Section 523 of the Federal Food, Drug, and Cosmetic (FD&C) Act codifies the 510(k) Third Party Review Program (3P Review Program), which authorizes certain qualified third parties (3P Review Organizations) to conduct the initial review of premarket notification submissions for certain low-to-moderate risk medical devices. The 3P Review Program has been in existence since 1996, and the Food and Drug Administration (FDA) has modified aspects of the 3P Review Program from time to time to comply with changes in the statutory framework. The FDA Reauthorization Act of 2017 (FDARA), which was signed into law on August 18, 2017, amended Section 523. In response, the FDA has now published a draft guidance, titled “510(k) Third Party Review Program Draft Guidance for Industry, Food and Drug Administration Staff, and Third Party Review Organizations,” which modifies the 3P Review Program guidance. Comments and suggestions are due by December 13, 2018. When finalized, this guidance will supersede FDA’s guidance documents from 2001 and 2004.
The Food and Drug Administration’s Center for Drug Evaluation and Research (CDER) published a new Manual of Policies and Procedures (MAPP) for the Site Selection Model (SSM) used to prioritize manufacturing sites for routine current good manufacturing practice inspections. As in the past, FDA will use a risk-based approach to inspections of both domestic and foreign drug establishments in order to promote parity in inspectional coverage (i.e., equal frequency for sites with equivalent risk regardless of geography or product type) and effective and efficient use of FDA’s resources.
If you are a university researcher interested in launching a startup based on an invention developed in your lab, below is a list of some key guidelines to keep in mind as you start your company: Continue reading Five Good Habits of University Researchers Launching Spinouts
On October 24, 2018, President Donald Trump signed the Substance Use-Disorder Prevention that Promotes Opioid Recovery and Treatment for Patients and Communities Act (SUPPORT Act), a combination of a number of previously passed House and Senate bills related to addressing the opioid crisis. One of the provisions of this lengthy bipartisan package of bills includes an expansion of the disclosure requirements initially imposed by the Physician Payments Sunshine Act.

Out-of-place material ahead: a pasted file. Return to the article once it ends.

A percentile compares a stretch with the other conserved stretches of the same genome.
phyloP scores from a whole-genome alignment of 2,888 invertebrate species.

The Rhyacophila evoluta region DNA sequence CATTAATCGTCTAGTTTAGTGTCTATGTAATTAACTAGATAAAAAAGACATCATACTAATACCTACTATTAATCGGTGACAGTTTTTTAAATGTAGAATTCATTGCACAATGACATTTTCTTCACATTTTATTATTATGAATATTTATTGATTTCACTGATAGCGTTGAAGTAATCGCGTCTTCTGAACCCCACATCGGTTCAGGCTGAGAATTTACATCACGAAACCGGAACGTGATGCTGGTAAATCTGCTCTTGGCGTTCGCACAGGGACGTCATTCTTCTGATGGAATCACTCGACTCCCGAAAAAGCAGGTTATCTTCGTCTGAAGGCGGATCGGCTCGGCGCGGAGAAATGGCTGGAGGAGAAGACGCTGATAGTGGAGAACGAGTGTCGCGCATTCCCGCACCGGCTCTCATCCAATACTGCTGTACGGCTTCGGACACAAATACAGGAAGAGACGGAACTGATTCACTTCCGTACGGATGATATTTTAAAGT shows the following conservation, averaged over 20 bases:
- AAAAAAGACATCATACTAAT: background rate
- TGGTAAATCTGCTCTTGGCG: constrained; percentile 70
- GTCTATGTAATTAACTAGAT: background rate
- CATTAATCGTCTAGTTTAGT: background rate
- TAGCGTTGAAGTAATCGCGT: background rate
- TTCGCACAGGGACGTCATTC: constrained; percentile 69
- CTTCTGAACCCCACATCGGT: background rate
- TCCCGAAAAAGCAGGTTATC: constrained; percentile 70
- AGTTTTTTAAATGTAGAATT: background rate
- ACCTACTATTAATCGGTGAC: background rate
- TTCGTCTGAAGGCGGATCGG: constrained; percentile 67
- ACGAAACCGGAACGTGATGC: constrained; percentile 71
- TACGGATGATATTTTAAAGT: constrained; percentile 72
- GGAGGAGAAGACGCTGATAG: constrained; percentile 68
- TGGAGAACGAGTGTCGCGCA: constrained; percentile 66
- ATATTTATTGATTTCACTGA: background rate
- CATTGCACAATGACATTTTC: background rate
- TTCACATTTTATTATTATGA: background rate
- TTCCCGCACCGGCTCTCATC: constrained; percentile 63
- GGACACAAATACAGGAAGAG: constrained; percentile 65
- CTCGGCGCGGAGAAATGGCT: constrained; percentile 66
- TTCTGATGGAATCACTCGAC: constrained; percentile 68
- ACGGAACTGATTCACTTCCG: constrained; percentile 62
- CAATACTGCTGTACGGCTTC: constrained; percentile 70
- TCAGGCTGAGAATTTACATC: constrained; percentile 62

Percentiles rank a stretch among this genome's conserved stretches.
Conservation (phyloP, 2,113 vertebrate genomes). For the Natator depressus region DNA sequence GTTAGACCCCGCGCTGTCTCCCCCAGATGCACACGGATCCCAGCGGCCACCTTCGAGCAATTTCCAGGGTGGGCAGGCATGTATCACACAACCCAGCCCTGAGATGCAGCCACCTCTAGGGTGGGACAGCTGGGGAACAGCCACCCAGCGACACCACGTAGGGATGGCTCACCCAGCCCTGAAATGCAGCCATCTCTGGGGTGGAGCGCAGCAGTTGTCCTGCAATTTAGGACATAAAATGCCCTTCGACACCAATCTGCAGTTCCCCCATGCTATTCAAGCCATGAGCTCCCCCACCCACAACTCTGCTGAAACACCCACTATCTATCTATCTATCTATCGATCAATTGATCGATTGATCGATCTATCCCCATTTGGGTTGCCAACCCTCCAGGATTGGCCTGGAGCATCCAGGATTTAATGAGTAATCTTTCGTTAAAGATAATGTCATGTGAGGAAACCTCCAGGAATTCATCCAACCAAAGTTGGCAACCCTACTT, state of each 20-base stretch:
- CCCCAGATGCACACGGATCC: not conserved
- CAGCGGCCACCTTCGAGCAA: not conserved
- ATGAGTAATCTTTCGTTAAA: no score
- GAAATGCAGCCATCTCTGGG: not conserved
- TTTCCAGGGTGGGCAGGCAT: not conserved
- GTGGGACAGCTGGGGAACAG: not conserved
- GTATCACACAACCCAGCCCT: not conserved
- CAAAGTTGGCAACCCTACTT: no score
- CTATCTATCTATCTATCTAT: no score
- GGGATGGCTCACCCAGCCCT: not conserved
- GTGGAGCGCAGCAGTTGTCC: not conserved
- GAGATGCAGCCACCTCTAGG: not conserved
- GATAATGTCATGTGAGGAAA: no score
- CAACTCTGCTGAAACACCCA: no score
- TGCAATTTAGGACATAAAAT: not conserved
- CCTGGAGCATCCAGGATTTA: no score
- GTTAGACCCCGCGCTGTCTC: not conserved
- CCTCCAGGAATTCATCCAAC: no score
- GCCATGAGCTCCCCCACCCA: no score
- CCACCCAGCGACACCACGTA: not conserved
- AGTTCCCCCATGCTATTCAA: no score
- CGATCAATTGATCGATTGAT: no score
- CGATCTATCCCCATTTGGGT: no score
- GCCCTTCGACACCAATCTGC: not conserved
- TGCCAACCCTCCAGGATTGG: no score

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The 510(k) process provides a review procedure for marketing clearance of devices that are “substantially equivalent” to other approved devices or to a standard recognized by the Food and Drug Administration (FDA).
On September 6, 2018, the FDA launched an alternate to the Traditional 510(k) for submitting a Premarket Notification (510(k)). The FDA calls the alternative the Quality in 510(k) “Quik” Review Program Pilot. Under the program, the FDA’s goal is “to make a final decision within 60 days.”
Among the key aspects in the development of a biosimilar product for the U.S. market is taking advantage of formal meetings with the U.S. Food and Drug Administration to gain insight on moving a clinical development program for a proposed biosimilar product forward. Tracking meeting requests is also one way to measure the prospects for growth and health of the U.S. biosimilars industry. By that measure, the prospects for the U.S. biosimilars industry look bullish. This year, FDA revised its estimate for meeting requests upward by six respondents to Center for Drug Evaluation and Research (CDER) meeting requests, reflecting the industry’s confidence in the growth of biosimilar market share in the United States.